Surprisingly, when we are free do what we do best, to improve our own lot, we trade with other people whose talents differ. The specialization of division of labor gives us all a higher standard of living than any government system could ever accomplish. ' Ben Stanos, Ashland

Recommended reading

Our Endangered Values by Jimmy Carter is recommended reading for everyone.

Read, learn, think, learn, read and think some more. ' Robert and Senta Cook, Medford

Don't let the door hit you

Some Oregon business owners complain about the anti-business environment in our state. They believe unions have an evil agenda: Oregon, with no sales tax, huge corporate loopholes and one of the lowest business tax burdens in the United States, is, apparently, not treating these captains of industry well, and so they are leaving the state.

The union agenda is family wage jobs, decent health insurance, tax relief for working families and the right of workers to organize. There are plenty of good employers who think Oregon is a great place to do business. If a business feels otherwise, I recommend they pack up, and quickly, to make room for those industries who are prepared to treat their workers well.

Don't let the door hit you. ' Philip Newton, Murphy

Learn from history

The following statement by the Lutheran minister Martin Niem?ller always seemed to be relegated to history ' something in the past not to be seen again.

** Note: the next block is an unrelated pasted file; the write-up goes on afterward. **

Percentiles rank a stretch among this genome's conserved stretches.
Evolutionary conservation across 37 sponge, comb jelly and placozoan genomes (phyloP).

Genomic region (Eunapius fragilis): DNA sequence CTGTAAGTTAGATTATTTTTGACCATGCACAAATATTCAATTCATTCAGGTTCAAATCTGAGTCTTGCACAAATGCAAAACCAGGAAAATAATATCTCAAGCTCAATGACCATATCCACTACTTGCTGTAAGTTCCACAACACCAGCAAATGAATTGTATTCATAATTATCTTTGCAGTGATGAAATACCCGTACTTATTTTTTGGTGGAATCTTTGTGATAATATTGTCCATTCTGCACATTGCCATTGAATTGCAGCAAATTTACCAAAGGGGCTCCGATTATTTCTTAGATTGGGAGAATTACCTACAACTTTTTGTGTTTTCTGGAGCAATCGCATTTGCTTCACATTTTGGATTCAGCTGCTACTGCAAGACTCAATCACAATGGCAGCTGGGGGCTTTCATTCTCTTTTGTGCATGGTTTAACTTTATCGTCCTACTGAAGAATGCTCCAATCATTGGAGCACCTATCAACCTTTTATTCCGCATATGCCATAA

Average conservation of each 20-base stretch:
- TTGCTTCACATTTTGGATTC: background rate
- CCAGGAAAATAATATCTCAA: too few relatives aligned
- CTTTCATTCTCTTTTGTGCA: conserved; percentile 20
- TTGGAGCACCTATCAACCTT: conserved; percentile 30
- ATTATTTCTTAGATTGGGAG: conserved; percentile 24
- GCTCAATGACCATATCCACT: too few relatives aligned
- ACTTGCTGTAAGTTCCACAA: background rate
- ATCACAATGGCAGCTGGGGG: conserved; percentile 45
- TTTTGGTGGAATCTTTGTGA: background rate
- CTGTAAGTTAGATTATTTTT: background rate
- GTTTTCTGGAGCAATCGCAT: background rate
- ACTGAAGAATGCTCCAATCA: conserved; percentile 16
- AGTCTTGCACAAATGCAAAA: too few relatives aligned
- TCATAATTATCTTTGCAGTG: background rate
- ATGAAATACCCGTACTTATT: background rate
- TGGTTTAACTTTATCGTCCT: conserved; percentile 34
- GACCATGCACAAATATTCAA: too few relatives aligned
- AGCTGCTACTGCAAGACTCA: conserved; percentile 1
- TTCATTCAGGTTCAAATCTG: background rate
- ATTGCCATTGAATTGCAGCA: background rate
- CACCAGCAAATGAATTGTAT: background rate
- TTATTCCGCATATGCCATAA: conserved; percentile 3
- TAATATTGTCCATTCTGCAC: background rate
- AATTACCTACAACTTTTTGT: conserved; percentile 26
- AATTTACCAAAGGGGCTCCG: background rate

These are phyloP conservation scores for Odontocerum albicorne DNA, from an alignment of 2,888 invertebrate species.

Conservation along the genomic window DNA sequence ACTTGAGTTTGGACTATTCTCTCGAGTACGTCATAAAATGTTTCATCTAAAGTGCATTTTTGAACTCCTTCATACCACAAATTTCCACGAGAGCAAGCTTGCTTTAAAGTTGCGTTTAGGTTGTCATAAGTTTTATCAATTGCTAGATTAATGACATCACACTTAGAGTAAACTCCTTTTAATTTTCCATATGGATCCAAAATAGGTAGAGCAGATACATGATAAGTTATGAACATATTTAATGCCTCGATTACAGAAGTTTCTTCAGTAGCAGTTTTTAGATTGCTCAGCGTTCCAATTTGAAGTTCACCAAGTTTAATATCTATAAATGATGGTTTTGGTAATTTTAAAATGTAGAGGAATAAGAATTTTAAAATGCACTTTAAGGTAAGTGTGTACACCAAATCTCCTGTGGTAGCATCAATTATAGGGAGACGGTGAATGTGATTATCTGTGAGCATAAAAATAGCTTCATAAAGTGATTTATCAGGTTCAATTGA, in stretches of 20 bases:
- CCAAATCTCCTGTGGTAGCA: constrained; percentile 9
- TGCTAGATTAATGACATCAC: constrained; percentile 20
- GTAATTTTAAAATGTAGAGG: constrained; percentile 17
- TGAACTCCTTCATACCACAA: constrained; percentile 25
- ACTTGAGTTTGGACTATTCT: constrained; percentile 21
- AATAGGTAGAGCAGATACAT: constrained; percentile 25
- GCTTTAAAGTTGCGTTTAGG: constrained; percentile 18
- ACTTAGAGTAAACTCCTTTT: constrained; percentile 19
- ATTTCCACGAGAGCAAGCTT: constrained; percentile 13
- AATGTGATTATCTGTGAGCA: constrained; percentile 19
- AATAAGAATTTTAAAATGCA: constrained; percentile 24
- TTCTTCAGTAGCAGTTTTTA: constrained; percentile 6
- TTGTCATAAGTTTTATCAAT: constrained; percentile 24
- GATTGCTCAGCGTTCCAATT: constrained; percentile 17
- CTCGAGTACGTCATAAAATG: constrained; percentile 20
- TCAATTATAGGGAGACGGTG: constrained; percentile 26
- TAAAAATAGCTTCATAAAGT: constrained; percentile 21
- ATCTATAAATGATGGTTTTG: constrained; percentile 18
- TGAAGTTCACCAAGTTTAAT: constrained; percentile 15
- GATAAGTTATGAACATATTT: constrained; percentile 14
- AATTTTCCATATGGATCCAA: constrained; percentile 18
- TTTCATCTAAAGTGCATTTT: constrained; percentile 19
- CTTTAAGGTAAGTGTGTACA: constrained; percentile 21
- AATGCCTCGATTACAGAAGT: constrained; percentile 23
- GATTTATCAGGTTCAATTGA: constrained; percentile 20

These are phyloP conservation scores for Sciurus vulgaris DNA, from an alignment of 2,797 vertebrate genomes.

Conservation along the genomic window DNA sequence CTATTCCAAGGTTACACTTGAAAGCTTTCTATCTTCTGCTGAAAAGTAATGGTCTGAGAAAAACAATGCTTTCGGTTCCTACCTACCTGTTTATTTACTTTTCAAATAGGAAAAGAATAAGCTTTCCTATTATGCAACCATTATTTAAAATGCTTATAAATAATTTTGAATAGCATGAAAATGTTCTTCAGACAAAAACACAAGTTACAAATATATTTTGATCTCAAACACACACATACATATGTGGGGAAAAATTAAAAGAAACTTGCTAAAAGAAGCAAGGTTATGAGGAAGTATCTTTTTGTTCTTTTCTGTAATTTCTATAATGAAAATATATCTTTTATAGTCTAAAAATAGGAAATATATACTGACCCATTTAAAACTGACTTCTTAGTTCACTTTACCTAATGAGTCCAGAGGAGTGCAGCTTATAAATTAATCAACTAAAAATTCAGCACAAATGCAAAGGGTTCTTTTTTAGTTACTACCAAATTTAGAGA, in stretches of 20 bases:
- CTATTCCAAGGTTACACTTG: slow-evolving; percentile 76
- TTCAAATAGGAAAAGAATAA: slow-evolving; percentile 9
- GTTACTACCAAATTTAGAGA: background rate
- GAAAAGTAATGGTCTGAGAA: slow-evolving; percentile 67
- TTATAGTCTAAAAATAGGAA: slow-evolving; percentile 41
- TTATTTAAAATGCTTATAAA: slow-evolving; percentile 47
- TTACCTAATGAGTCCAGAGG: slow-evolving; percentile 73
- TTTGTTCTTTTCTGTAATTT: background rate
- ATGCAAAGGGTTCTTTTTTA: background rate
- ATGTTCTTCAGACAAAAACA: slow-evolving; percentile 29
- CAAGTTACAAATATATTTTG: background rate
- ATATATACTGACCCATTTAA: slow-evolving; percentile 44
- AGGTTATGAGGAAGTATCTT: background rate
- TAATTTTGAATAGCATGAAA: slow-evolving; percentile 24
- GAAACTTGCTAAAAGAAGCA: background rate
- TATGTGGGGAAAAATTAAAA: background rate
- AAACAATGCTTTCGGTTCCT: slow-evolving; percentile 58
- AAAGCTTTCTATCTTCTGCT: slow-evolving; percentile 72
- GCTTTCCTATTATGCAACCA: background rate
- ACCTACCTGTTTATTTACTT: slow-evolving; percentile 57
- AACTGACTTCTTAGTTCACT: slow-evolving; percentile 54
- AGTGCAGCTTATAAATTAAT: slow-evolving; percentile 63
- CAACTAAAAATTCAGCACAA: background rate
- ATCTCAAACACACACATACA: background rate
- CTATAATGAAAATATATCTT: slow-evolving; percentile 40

First they came for the Jews and I did not speak out because I was not a Jew. Then they came for the Communists and I did not speak out because I was not a Communist. Then they came for the trade unionists and I did not speak out because I was not a trade unionist. Then they came for me and there was no one left to speak out for me.

However, after the revelations of the past week it rings loud and clear as a warning, especially considering the increase in Bush's approval rating after he confessed to authorizing spying on Americans.

As the saying goes, he who does not learn from history is doomed to repeat it. ' Bruce Evans, Talent

The bottom line

The House and Senate should investigate the federal wiretapping of certain calls and e-mails because I didn't hear a straight answer from the administration as to why warrants were not sought either before or after a wiretap when a warrant could have been obtained from the Foreign Intelligence Surveillance Act court.

Granted the case of mainland-to-overseas calls is a special case. But the practice shows a lack of good judgment in my view and is another example of how the current administration extends its reach in questionable ways.

What I did hear from the White House were repeated statements that terrorists are dangerous and move quickly, we need to act fast, we can't tell you our methods because it will tip off the terrorists, and we briefed certain members of Congress which implies the standard of oversight was met. But those points have more emotional appeal than substance in addressing the issue of perceived illegal wiretaps.

We all want our country to be safe. We also expect the executive branch to comply with the law and not make things up as they go along. The Congress should act now and demand straight answers to legitimate questions. ' Steve Haskell, Ashland